Undaunted by last week's failed attempts at countertop egg poaching, I decided to give it another go over the weekend. Every Sunday day shift, my crew has a tradition of breakfasting on homemade biscuits and gravy, courtesy of a coworker's wife.
Last weekend, she was out of town. When Steve made the announcement that there would be no Sunday biscuits and gravy (that's coming up in his next performance evaluation), I decided to take matters into my own hands and finally nail down Shiftwork Bites Benedict. I'd been holding off until I'd perfected my coffee pot poaching technique, but decided this would be the weekend, by hook or by crook.
I stocked up with a couple dozen eggs and began running controlled experiments at 5:30 that morning, just as soon as I'd walked in the door. Over the course of several hours, cooking eggs off with 15-minute incremental time increases, I got a lot closer to the goal, but still found myself with no cigar. As my crew was getting restless, I decided to take another tack. I remembered a conversation I'd had with an acquaintance of mine regarding potential solutions to my poaching problem. Bob del Grosso, former CIA instructor, philosopher and maker of artisan salumi (how 'bout that, Bob!?) suggested, among other things, the microwave. ""Heat 8 oz. water with 2tsp vinegar in the microwave until it boils. Add two eggs. Hit 'Beverage.' I bet it works."
With rumbly-stomached shift-workers beginning to turn on me, I decided to give it a shot. One step I added to Bob's suggestion was to crack the eggs into a large, perforated spoon. Eggs actually have two different types of whites, one substantially thinner than the other. These "fly away" whites do just that during poaching, leaving thin tendrils of protein trailing on all sides of a poached egg. Eliminating them before hand leads to a cleaner egg and less trimming.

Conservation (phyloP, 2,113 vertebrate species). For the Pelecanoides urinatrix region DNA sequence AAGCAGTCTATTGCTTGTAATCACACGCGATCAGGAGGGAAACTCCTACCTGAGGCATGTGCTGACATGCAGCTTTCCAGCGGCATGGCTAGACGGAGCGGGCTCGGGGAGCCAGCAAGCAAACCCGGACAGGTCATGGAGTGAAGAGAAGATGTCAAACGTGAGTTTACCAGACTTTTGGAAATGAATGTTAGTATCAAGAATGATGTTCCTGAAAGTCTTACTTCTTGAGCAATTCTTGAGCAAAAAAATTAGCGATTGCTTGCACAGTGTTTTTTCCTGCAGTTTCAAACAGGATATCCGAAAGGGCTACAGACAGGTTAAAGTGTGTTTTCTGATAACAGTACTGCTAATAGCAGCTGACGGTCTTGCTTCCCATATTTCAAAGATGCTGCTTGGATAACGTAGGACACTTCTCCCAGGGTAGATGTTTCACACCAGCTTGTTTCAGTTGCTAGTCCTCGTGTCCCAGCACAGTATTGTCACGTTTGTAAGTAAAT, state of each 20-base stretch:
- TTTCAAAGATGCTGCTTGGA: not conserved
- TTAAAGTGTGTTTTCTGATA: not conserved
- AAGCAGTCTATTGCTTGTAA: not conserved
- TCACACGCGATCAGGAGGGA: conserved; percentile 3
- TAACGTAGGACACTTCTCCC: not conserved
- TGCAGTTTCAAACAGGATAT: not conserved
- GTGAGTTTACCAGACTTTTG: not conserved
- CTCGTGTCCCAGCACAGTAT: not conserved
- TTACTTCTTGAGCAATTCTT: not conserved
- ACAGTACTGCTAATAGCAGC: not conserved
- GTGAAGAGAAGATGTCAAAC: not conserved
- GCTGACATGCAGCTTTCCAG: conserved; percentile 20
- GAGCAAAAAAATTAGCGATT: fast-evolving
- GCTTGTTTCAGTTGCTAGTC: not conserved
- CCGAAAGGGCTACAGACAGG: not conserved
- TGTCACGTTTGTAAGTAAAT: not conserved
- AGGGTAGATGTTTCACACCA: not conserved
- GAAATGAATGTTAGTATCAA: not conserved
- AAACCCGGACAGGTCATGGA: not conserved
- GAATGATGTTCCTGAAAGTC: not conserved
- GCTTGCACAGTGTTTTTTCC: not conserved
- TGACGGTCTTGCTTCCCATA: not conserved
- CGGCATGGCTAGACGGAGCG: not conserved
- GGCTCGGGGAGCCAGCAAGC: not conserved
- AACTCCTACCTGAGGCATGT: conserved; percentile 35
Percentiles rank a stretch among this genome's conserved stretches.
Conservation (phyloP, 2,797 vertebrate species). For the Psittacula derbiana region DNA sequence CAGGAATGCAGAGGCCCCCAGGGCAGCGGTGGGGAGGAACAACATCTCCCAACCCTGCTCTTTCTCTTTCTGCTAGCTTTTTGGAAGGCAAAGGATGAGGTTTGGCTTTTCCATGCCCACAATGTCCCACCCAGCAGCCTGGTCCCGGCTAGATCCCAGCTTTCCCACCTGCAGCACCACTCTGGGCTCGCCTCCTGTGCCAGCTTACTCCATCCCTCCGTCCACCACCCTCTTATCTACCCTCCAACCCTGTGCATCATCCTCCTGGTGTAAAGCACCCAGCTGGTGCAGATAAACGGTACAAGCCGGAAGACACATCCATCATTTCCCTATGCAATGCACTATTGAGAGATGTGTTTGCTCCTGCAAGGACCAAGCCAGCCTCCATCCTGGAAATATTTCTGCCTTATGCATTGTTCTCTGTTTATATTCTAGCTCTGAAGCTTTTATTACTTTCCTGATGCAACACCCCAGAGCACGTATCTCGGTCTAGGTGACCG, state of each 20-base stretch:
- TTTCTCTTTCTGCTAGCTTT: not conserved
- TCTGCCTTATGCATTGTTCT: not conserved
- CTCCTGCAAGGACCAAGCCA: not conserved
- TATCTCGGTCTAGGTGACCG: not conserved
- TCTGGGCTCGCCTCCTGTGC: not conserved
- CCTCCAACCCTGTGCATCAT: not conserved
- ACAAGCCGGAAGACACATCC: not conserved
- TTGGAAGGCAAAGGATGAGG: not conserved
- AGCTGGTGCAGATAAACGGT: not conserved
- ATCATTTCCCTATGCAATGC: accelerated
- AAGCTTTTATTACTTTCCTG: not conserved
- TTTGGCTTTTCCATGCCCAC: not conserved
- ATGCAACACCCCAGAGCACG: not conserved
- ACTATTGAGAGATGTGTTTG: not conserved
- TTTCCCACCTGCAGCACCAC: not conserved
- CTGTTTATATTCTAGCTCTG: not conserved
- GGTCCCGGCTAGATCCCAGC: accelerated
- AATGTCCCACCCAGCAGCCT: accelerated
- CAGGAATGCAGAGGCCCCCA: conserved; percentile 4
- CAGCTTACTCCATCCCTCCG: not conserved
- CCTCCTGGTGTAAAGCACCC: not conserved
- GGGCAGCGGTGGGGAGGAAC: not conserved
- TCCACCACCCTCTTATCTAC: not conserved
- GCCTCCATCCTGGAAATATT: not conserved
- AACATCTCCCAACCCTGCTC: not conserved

With a little tweaking, Bob's suggestion worked beautifully. I found that, in our office microwave, one minute, 30 seconds of the two-minute cook time prescribed by the "Beverage" setting yielded an egg with tender-set whites, and perfectly runny, tempered yolk. Game on. From there, I moved on to griddling half a dozen thick-cut slabs of Canadian bacon while I whipped up some hollandaise. I love making hollandaise the old fashioned way - double boiler, whisk and all - but am also deeply enamored of the chef-anathema that is the blender method. Emulsification is all about shear forces, after all, and a blender is much better at applying shear evenly and efficiently than a whisk. Plus, it's a heck of a lot faster, and dang near foolproof.
Into our (not so) trusty office blender went three egg yolks, the juice of one and a half large lemons, and a pinch of cayenne pepper. I'd meant to include a bit of Dijon mustard, as well, both to add flavor and to aid in the emulsification. I'd absentmindedly left it on the counter at home. Such are the perils of gathering mise en place at 4 a.m.
I blended that combo for about a minute until well combined, then set about drizzling in a stick and a half of melted butter, waiting for the tell-tale change in pitch that indicates emulsification and thickening have commenced. I waited and waited and waited some more, and nothing. There just wasn't enough lecithin (the emulsifying agent in egg yolks) to yield a thick and stable emulsion. Man, I wished for the Dijon. It would've snapped that hollandaise together handily.
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Fortunately, I still had some Xanthan Gum leftover from a recent SwB episode. While Xanthan is not, itself, an emulsifier, its hydrophilic properties do aid in stabilizing existing emulsions. Just the barest pinch was all it took to bring the sauce together.
A few toasted English muffins, the now browned bacon, some microwave-poached eggs, and blender hollandaise took their places in front of my crew. Some of the eggs were a little well-done, with far less ooze in the yolks than I would've preferred. The hollandaise had a bit too much lemon. Nobody seemed to mind.